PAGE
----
In With the New, Part 2

By Anne Gagliano

The Gagliano Family on the 4th of July.
OK, so we know we need to clean house this year. We’re getting rid of old stuff, replacing bad habits with good ones, and choosing to forgive by forgetting. We’re getting rid of the old and replacing it with the new.

Moving down the list of things to chuck, we come to grief. How do you get over being sad? Sad about losing a pet (like we recently did), sad about things changing—such as a child moving away or getting married, or maybe just sadness in general. Life seems to be a bit bleak these days, the news reports declining everything every day. And things seem even more depressing during the cold days of winter. If you’re grieving a loved one, that’s a bit out of my league to counsel; I suggest seeking a pro on that one. But for lesser grieving, I have a few tips, for I get the blues myself on occasion, as we all do.

My number-one suggestion is to get moving. Sitting around stewing in self-pity is the worst thing you can do when you are sad. Exercise produces endorphins, which are the body’s natural mood enhancers. The more you exercise, the better you feel—and the more you’ll exercise!  Some of these new video dance games are a great way to cheer yourself up on a cold winter’s day, since they can be done inside; it’s especially funny to watch your spouse do it!

My number two suggestion is to focus on the future and try to not dwell too much on the past.  This is especially important if your life has changed in some dramatic way and you’re having trouble adjusting. I’ve had to choose to enjoy our new holiday traditions, though they are now split with my son’s in-laws, and let go of how we used to celebrate. Easier said than done for us sentimental parents, but I’ve found it a must if I’m to find joy in the present.

My third tip on dealing with the blahs and blues and stresses of life is journaling. We can’t always vent our darkest, deepest emotions because we might scare people. Even your closest mate, your soul mate, can’t always be expected to lift you out of the dumps. And who can afford expensive therapy for every little emotional need? Hence, journaling. It’s a free alternative. Write it down. Write down every fear, anxiety, and hurt you experience—write it to whomever you think might care to listen. (I write to God in a sort of prayer.) Then let it go by asking God to hear you and to help you. It’s amazing how much this cheers you up without bringing anyone else down. It’s fun to go back and read old entries and see how this and that prayer was answered and that your fears were all in vain!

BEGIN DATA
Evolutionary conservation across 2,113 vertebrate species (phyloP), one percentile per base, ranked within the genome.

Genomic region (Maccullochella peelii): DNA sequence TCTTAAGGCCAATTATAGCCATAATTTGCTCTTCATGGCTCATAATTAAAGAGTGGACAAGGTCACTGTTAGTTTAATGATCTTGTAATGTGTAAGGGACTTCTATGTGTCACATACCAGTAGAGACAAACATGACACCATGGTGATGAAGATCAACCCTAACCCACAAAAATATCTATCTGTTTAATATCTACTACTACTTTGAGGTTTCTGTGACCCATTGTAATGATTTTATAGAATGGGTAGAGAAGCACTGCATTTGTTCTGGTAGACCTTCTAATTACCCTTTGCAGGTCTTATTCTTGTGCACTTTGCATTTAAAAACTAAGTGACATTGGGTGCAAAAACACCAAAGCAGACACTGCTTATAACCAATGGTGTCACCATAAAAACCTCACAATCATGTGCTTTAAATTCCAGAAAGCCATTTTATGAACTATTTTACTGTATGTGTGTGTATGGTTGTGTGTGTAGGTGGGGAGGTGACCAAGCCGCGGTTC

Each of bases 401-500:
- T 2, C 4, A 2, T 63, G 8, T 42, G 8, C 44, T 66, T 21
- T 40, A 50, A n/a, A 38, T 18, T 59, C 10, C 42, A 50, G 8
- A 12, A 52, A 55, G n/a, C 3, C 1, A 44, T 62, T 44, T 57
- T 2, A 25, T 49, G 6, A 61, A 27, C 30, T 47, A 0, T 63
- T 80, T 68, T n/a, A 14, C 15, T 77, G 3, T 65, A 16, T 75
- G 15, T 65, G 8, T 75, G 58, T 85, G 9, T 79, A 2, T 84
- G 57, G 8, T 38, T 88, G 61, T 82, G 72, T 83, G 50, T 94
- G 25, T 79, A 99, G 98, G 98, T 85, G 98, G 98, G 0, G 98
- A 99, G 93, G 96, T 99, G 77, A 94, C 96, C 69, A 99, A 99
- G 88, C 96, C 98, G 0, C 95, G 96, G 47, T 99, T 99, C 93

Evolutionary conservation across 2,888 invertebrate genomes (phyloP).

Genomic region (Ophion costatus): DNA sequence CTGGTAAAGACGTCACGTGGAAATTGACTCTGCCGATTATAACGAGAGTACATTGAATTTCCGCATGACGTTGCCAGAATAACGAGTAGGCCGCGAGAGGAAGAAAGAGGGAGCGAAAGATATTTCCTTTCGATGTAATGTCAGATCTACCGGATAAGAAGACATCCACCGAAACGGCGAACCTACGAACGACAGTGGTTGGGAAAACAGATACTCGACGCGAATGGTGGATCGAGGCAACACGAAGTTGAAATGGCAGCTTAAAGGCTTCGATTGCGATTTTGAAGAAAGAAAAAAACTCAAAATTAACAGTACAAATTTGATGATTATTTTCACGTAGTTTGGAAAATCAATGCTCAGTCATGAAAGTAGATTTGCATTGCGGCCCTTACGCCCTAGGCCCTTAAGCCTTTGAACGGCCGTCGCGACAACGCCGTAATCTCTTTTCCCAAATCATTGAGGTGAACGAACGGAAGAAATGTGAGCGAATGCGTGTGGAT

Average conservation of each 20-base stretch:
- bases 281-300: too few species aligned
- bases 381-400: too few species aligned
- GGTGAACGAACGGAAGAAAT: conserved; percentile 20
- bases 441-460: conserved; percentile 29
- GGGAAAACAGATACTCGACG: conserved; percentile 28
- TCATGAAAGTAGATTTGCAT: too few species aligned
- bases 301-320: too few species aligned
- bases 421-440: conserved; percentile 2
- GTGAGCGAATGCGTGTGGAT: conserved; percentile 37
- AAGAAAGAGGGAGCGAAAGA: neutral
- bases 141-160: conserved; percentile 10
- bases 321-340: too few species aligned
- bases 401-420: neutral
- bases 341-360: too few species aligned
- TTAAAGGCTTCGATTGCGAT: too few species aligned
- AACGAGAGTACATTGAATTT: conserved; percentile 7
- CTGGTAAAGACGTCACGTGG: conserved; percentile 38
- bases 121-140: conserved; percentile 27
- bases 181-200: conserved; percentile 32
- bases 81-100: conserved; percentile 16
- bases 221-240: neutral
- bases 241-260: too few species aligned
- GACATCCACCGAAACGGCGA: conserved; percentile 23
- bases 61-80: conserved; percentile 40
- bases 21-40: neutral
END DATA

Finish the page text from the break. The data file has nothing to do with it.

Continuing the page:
Exercising, looking to the future, and journaling are all healthy ways to cope with grief or depression. They are far more productive and less destructive than coping by overeating, overdrinking, or taking drugs in an effort to find comfort.

Now onto the problem of overworking. In our household, we know Mike is called to work too much. How do we control his workload and keep it from destroying our happy, peaceful existence? How do we find the proper balance between needs and wants, have-tos and not-have-tos? To be perfectly honest, we don’t always find the perfect balance. Often the scale tips too much to the work side than the play and bonding side. But, over the years, we’ve recognized when this is starting to happen and have established boundaries that are never to be crossed, no matter what, and we’ve identified red flags of warning to watch for.

The ultimate boundary for us is this: Holidays are sacred. These holidays include Christmas, New Years, and the 4th of July. Mike takes three to four weeks off at Christmastime that extends into New Year’s. Our youngest son Rick was born on New Year’s Day (he was the first baby born in Rapides Parish, Louisiana, on January 1, 1988, and won us all kinds of prizes!), so New Year’s has a very special meaning for our family. Mike looks forward to this break above all else—it’s his “recovery month.” We spend this time getting ready for Christmas, celebrating Christmas with all of our family, and doing something special for New Year’s. Typically, we go to Leavenworth for the New Year’s celebration and Rick’s birthday; it’s a Bavarian village up in the Cascade Mountains and is totally Christmassy with snow and lights galore. If we don’t go to Leavenworth, we go down to the Space Needle and watch the fireworks there; they do a pretty spectacular show. Either place is a nice way to celebrate the New Year and our son’s birthday all at once.

Mike also tries to take a week or so off around the 4th of July. This holiday is a big deal for us.  Most firefighters are closet pyromaniacs; Mike is no exception. We compete with our neighbors around the lake each year to see who can put on the biggest and loudest fireworks show. Mike usually wins. We buy matching T-shirts for our family (yes, we’re a bit nerdy), and we invite lots of firefighters to join us just in case Mike accidentally sets our place on fire. It’s quite the Gagliano tradition—a favorite of ours and our whole neighborhood’s.

My point is this: Establish sacred boundaries in your life that you will not cross, no matter what.  These are to be no-work zones–no gigs will be scheduled, no overtime, no volunteer work, no nothing. If you don’t have solid boundaries set in stone, your life can become an unending treadmill of ceaseless work, one from which you cannot escape. It strengthens both your marriage and your family if you can have regular bonding time to look forward to each year. 

In my next column, I will list the red flags we’ve identified as warnings that you’re working too much. I will then conclude with tips on how to let go of outdated dreams.

 

Anne Gagliano has been married to Captain Mike Gagliano of the Seattle (WA) Fire Department for 26 years. She and her husband lecture together on building and maintaining a strong marriage.

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